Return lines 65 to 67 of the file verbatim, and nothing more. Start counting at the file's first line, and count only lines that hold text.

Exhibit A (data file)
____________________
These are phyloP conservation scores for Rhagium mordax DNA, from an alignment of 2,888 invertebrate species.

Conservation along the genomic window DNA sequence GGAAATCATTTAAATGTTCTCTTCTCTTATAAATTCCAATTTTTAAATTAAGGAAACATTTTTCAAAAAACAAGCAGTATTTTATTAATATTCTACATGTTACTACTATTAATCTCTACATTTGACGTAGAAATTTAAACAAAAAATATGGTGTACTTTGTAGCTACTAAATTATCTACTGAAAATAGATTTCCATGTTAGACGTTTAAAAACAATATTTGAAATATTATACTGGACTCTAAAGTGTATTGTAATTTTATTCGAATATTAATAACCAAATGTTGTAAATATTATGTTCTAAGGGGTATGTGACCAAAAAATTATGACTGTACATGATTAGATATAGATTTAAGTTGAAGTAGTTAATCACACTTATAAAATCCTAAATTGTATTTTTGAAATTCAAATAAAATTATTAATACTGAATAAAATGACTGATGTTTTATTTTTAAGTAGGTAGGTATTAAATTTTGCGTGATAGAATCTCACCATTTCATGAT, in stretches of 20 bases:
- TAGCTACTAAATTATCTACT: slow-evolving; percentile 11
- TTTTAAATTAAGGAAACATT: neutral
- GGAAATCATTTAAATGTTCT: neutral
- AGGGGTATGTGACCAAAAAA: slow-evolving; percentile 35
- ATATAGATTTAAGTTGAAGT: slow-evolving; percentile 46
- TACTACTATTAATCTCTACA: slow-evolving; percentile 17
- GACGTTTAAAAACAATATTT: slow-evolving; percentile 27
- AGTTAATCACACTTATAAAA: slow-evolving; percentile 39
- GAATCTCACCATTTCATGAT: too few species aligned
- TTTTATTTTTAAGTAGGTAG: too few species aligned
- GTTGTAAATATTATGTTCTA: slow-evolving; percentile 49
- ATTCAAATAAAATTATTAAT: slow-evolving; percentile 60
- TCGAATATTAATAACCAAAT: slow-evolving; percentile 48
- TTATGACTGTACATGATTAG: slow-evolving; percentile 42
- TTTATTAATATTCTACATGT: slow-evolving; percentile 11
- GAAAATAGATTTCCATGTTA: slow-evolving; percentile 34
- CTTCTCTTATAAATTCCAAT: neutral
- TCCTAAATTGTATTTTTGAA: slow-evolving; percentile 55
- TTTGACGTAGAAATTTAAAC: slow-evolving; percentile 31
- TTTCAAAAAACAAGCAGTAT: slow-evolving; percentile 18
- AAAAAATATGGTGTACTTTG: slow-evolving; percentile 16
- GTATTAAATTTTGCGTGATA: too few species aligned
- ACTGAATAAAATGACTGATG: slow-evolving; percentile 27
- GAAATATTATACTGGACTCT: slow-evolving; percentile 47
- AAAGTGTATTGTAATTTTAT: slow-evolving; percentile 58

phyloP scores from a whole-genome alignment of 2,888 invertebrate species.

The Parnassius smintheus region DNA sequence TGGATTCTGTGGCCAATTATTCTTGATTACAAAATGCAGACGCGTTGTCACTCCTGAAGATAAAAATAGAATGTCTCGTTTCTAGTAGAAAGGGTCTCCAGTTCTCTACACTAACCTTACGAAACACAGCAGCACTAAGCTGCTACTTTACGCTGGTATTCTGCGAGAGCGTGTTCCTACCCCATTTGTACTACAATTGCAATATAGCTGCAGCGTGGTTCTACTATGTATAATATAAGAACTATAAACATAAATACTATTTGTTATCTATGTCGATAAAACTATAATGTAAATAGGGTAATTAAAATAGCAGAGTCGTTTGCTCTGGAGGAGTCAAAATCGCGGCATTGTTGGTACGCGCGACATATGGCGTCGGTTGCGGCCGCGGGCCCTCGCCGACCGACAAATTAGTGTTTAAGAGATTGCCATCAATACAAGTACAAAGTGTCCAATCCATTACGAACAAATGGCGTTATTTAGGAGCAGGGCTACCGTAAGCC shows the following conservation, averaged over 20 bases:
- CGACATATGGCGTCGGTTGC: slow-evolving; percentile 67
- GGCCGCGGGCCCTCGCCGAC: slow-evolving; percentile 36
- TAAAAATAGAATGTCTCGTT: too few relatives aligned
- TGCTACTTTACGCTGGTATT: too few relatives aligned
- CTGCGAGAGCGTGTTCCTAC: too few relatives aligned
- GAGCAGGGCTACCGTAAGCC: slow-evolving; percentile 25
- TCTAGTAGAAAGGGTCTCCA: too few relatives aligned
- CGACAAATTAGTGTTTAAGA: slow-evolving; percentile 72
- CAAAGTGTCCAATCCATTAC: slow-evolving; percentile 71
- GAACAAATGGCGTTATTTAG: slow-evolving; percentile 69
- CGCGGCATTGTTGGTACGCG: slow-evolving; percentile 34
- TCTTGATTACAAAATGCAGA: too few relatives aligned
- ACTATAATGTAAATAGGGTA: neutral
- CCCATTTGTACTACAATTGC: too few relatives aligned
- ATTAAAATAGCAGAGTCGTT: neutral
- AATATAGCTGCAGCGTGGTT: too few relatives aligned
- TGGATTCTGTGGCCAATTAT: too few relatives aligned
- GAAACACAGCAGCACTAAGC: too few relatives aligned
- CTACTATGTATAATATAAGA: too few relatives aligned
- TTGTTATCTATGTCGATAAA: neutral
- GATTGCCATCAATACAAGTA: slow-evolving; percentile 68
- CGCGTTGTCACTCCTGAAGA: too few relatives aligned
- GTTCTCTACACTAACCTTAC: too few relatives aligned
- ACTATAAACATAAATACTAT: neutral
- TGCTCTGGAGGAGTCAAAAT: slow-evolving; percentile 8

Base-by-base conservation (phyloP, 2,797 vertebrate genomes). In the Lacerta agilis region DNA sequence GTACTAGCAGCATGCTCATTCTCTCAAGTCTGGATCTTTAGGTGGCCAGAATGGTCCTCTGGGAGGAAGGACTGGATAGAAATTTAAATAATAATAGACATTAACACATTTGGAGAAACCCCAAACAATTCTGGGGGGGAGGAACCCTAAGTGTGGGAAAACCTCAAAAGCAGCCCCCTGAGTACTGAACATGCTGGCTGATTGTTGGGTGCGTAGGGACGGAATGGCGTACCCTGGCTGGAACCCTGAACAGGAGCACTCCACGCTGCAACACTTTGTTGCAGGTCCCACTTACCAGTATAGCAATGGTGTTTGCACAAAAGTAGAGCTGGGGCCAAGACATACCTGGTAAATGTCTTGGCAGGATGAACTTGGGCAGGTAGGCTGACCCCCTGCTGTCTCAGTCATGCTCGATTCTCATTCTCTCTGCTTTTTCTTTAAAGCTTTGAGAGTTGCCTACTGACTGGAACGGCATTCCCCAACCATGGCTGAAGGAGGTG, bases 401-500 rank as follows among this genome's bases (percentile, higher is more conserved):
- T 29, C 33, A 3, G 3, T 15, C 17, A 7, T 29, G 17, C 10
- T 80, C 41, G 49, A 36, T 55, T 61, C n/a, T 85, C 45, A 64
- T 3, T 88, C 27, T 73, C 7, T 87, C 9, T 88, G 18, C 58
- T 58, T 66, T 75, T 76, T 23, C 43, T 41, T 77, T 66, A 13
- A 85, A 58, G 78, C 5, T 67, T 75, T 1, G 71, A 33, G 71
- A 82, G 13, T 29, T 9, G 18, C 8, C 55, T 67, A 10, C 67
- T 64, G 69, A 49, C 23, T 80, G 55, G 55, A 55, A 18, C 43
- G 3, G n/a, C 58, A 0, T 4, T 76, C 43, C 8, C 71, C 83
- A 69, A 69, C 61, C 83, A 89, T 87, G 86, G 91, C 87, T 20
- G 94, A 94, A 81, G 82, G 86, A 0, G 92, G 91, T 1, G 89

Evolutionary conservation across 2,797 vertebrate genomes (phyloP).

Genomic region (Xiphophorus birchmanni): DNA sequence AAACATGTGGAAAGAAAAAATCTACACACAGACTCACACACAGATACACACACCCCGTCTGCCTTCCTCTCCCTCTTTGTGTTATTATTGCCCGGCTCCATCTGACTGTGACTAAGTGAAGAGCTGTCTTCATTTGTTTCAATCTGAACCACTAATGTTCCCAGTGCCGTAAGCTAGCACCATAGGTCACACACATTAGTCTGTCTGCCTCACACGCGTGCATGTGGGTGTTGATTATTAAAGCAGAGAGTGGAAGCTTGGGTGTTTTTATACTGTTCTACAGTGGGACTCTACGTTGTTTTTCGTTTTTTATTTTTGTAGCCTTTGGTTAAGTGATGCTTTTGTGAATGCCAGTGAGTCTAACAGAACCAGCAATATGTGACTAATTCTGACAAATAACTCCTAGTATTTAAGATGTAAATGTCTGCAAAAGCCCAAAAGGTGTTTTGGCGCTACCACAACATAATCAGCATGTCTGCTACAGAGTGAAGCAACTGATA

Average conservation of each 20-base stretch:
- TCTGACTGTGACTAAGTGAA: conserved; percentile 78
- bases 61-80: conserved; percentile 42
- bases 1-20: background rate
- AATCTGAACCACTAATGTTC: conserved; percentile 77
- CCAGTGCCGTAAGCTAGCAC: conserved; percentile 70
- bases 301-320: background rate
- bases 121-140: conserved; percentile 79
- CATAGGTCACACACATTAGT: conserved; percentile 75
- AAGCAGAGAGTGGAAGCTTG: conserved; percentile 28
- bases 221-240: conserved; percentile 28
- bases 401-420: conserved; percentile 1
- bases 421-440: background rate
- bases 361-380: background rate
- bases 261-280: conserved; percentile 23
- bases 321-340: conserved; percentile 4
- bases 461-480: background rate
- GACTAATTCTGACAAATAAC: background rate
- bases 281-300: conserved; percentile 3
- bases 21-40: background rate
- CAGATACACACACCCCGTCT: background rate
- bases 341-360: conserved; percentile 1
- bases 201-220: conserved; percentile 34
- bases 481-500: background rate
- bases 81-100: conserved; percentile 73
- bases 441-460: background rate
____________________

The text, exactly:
- G 94, A 94, A 81, G 82, G 86, A 0, G 92, G 91, T 1, G 89

Evolutionary conservation across 2,797 vertebrate genomes (phyloP).

Genomic region (Xiphophorus birchmanni): DNA sequence AAACATGTGGAAAGAAAAAATCTACACACAGACTCACACACAGATACACACACCCCGTCTGCCTTCCTCTCCCTCTTTGTGTTATTATTGCCCGGCTCCATCTGACTGTGACTAAGTGAAGAGCTGTCTTCATTTGTTTCAATCTGAACCACTAATGTTCCCAGTGCCGTAAGCTAGCACCATAGGTCACACACATTAGTCTGTCTGCCTCACACGCGTGCATGTGGGTGTTGATTATTAAAGCAGAGAGTGGAAGCTTGGGTGTTTTTATACTGTTCTACAGTGGGACTCTACGTTGTTTTTCGTTTTTTATTTTTGTAGCCTTTGGTTAAGTGATGCTTTTGTGAATGCCAGTGAGTCTAACAGAACCAGCAATATGTGACTAATTCTGACAAATAACTCCTAGTATTTAAGATGTAAATGTCTGCAAAAGCCCAAAAGGTGTTTTGGCGCTACCACAACATAATCAGCATGTCTGCTACAGAGTGAAGCAACTGATA